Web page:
Queer Places:
Enfidaville War Cemetery Enfidaville, Sousse, Tunisi

Larger memorial image loading...Wing Commander Ian Richard Gleed DSO, DFC (3 July 1916 – 16 April 1943), nicknamed "Widge," was a Royal Air Force (RAF) pilot and flying ace credited with the destruction of 13 enemy aircraft during the Second World War.[5] He served in the Battle of France and Battle of Britain before being shot down and killed over Tunisia.[2][1] Gleed published a fictionalized memoir, Arise to Conquer, in 1942.[6] Gleed Avenue in Bushey is named in his honour, one of a number of streets in the area named after Battle of Britain pilots.

Gleed was born in Finchley, north London on 3 July 1916 to Seymour Richard and Florence Hair Gleed.[7] His father, a doctor, had served as a captain in the Royal Army Medical Corps during the First World War, and his sister Daphne was also involved in medicine.[6]

Educated at Epsom College, he was, remembered Ronald Gethen, a fellow pupil, ‘a rather scruffy little individual, not overliked and he was usually thumped (or kicked) by some of the boys just because because he was there’. He learned to fly privately before he joined the RAF at the age of 20, completing his ‘wings’ course on Christmas Day 1936. Ian proved to be an exceptional pilot, and it did not take long for him to be promoted to flying officer, on 9 October 1938. Away from the RAF, Ian’s pastime pursuits included sailing and writing.

He was an avid sailor.[6] Gleed told friends that after the war, he planned to buy a sailboat and sail to the South Seas.[8] Holidaying in the south of France in 1938, Ian met and befriended the homosexual novelist W. Somerset Maugham, who invited the young man to stay at his villa. He loaned him the use of his yacht, which Ian happily sailed on the blue Mediterranean. In 1942 Maugham published Strictly Personal, in which he related his thoughts and experiences of wartime France and Britain during the early months of the war. Maugham described some of the young airmen he met, including Ian, whom he did not name. Ian was later identified as the man by Hector Bolitho in A Penguin in the Eyrie (1955).

Wing Commander Ian "Widge" Gleed, leader of No. 244 Wing, in his Supermarine Spitfire Mk VB at an airfield in Tunisia, April 1943. Days later he was shot down and killed by Messerschmitt Bf 109s over Cape Bon. CM5005.jpg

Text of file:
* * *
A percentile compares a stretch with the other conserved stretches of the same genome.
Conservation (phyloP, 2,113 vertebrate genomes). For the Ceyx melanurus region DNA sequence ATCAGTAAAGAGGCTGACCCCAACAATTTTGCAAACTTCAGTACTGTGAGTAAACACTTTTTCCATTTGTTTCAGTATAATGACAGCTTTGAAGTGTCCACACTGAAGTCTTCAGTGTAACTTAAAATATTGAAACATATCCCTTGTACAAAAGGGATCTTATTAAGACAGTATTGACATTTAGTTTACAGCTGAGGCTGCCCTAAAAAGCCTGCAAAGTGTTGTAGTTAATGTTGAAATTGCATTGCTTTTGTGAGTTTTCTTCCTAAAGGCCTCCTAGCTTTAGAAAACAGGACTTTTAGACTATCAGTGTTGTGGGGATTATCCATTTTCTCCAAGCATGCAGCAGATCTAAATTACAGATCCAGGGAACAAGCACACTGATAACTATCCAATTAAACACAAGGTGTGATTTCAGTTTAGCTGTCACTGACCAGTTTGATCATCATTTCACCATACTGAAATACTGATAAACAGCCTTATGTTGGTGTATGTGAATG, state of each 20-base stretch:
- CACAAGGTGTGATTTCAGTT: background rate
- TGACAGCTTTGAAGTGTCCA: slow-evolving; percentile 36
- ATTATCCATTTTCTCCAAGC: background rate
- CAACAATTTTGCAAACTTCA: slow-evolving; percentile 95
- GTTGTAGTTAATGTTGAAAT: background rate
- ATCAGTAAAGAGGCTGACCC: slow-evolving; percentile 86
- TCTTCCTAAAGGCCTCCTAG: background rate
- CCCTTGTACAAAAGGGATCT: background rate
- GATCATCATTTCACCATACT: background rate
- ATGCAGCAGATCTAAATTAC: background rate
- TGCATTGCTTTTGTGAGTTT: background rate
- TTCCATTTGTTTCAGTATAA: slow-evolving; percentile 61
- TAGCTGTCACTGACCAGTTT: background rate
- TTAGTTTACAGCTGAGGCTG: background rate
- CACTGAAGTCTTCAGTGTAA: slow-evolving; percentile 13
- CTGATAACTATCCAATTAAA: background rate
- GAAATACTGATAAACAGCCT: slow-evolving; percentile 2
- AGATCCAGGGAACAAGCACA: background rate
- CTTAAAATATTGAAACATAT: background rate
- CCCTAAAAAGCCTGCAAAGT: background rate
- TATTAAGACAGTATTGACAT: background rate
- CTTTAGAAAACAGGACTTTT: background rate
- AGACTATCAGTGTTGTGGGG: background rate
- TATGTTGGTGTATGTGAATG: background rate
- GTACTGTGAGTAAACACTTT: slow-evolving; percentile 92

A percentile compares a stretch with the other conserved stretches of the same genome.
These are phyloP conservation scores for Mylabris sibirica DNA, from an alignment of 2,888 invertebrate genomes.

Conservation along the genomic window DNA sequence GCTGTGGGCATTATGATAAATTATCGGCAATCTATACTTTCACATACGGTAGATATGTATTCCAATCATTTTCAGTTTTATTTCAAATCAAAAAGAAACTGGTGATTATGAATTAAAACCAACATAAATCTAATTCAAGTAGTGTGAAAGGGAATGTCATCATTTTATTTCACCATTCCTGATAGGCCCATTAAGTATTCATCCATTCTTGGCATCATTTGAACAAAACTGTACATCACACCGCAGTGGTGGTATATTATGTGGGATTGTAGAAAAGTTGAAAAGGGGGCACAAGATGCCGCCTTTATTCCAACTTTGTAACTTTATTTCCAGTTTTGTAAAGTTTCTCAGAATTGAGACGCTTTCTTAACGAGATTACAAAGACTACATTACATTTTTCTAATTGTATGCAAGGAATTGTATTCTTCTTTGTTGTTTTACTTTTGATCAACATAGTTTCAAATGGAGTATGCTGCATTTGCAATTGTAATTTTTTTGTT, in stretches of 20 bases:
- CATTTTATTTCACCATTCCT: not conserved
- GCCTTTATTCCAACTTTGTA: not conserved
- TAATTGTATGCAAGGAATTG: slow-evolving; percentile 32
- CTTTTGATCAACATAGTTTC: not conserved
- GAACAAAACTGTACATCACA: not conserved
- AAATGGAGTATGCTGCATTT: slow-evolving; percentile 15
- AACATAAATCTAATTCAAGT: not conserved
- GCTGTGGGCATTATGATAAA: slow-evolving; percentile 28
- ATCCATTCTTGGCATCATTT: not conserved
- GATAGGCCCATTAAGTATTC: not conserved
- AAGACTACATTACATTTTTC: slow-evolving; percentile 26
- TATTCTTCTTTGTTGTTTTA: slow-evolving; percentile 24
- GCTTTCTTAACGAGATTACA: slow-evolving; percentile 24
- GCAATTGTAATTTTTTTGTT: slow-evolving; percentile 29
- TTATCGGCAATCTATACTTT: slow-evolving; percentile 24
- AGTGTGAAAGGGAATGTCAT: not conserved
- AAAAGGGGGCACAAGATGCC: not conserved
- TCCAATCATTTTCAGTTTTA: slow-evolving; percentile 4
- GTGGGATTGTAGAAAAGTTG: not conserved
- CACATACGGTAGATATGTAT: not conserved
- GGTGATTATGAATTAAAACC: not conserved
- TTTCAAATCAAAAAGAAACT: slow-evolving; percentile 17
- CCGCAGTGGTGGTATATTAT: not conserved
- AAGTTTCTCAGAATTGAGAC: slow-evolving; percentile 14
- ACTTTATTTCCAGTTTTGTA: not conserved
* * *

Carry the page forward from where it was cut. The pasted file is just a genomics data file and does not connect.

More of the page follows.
In 1942 the heroic Battle of Britain Spitfire pilot Ian Gleed published a memoir called Arise to Conquer. Twice he bailed out of blazing Spitfires. Twice King George VI decorated him. Ian loved the RAF, and for his bravery he received the DFC and DSO, but he made the ultimate sacrifice in 1943 when his Spitfire was shot down over Tunisia. When Ian’s ‘confirmed bachelor’ status caused concern for Victor Gollancz, the publisher of his memoir, he agreed to create a fictional girlfriend called ‘Pam’. She was a surprise to his family and friends because they had never heard of ‘Pam’, but Ian explained to them that she did not exist and that he had put her in because ‘readers like a touch of romance’. He was homosexual, but in those days he could not be open about this. He had to keep his sexuality private or risk being court-martialled and thrown out of the RAF.

Posted to the Middle East on 1 January 1943, Ian was attached to 145 Squadron in North Africa to gain experience of desert operations before becoming wing leader of 244 Wing on 31 January. On an afternoon patrol over the Cap Bon, a peninsula in far north-eastern Tunisia, on 16 April 1943, Ian was shot down. He headed for the Tunisian coast but his Spitfire was found on sand dunes near the sea on the western coastline of Cap Bon. His body was not found there but it is known that he was buried at Tazoghrane. He was reburied in the Military Cemetery at Enfidaville, a town in north-eastern Tunisia, on 25 April 1944. The inscription on his grave reads: ONE WHO HELD WE FALL TO RISE, ARE BAFFLED TO FIGHT BETTER, SLEEP TO WAKE.[7] Bunny Currant described Gleed as "[a] pocket-sized man with care for others and courage beyond compare."[29] A wartime history of the Tunisia Campaign described him as "one of [the Desert Air Force's] greatest leaders" and a "great little pocket Hercules."[35] In addition to his DFC and DSO, Belgium awarded Ian their Croix de Guerre in 1943, and France its Croix de Guerre in 1946.

A 1978 biography of Gleed, Fighter Leader, by aviation historian Norman Franks struck one reviewer as leaving "many questions unanswered" especially regarding his personal life: "Neville Duke and Roland Beamont do not, as quoted, provide us with much of a clue to the kind of man Ian Gleed was (other than an exceptionally successful, gallant and determined fighter pilot). Norman Franks tells us of only one close friend—a boy who used to go sailing with Gleed and whose company he seems to have gone to considerable lengths to enjoy, even at the risk of court martial for 'the employment of aircraft for unauthorised purposes in wartime.'"[27] In 1997, RAF pilot Christopher Gotch gave an interview on a BBC documentary on LGBT history, "It's Not Unusual." He said that he had had a homosexual relationship with Gleed while they were stationed at RAF Middle Wallop in 1942.[28][29] Gotch recalled that Gleed had approached him and initiated a sexual relationship, at considerable risk as gross indecency was not only a court-martial offence but a crime punishable by jail time. The relationship ended when Gleed was posted to RAF Bentley Priory and then the Middle East.[30] They were never caught, although Gotch describes a close call in which he hid in Gleed's closet.[31]

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